We are now in an even stronger position to fund our operations into the first half of 2021 and through the expected top line data readout from our lebri Phase III program.

As we look to the second half of the year, a few key points to make regarding our financial expectations. For QBREXZA, we are confident in the underlying fundamentals of the launch and their ability to generate significant demand and sales growth in the second half of the year. With this said, we expect prescription rates to move around on a week-to-week basis, given this is our first full year cycle and there are several commercial factors at play simultaneously.

For the full year 2019, we expect total net product sales in the low $30 million range, representing substantial growth in the second half over the first half sales of $10.5 million. As we move forward in 2019, we will update QBREXZA revenue guidance only if warranted by changing circumstances.

For the GTN discount, we reaffirm our prior guidance of approximately 40% in the second half of the year and moving forward. The actual number each quarter likely will fluctuate within a narrow range depending on a few factors. Because we achieved our longer-term guidance in Q2, we expect that future growth in net product sales will be more closely correlated with growth in prescriptions or gross sales.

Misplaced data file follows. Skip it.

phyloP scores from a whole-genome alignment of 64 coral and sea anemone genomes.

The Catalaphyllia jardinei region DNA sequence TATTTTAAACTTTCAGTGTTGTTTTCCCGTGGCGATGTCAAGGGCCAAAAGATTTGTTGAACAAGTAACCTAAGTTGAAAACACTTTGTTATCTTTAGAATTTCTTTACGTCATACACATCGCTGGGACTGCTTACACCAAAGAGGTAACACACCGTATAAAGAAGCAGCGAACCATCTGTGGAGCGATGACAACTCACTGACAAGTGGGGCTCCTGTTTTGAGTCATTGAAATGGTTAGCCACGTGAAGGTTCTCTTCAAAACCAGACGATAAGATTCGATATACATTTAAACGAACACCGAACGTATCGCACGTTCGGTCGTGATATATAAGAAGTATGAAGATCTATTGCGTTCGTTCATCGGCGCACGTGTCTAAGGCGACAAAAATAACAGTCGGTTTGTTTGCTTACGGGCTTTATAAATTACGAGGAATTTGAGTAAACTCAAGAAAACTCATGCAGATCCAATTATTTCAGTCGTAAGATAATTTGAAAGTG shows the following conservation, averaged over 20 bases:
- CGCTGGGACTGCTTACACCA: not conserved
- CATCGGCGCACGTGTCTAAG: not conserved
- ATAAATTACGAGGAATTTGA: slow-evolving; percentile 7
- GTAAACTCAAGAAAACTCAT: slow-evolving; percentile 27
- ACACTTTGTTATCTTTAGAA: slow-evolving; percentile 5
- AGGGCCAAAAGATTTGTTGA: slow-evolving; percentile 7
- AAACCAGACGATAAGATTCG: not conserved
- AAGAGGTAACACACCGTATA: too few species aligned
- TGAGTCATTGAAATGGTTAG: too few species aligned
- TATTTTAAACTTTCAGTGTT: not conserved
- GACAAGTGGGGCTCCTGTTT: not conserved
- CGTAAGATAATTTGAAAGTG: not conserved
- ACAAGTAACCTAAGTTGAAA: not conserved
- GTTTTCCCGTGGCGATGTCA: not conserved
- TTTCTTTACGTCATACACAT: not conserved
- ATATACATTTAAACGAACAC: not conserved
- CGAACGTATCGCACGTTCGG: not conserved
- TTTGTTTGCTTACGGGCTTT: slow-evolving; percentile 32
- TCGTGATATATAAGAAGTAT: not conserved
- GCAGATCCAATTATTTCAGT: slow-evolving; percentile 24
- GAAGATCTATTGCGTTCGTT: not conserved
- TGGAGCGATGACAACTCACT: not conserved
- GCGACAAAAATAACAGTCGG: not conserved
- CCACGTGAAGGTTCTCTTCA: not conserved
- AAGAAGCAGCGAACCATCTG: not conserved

We also reaffirm our gross margin guidance of 80% to 90%, and we were already within this range in Q2.

For the Almirall-related collaboration and license revenue, we expect to recognize approximately $2 million in each of the third and fourth quarters of this year.

And finally, we are confirming our previously issued operating expense guidance for the year. This guidance includes a significant decrease in SG&A expenses in the second half of the year compared to the Q2 level, based primarily on lower spend, as planned, related to our DTC efforts.

With that, I'll turn the call back over to Tom for some brief closing remarks. Tom?

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Thomas G. Wiggans, Dermira, Inc. - Co-Founder, CEO & Chairman of the Board [7]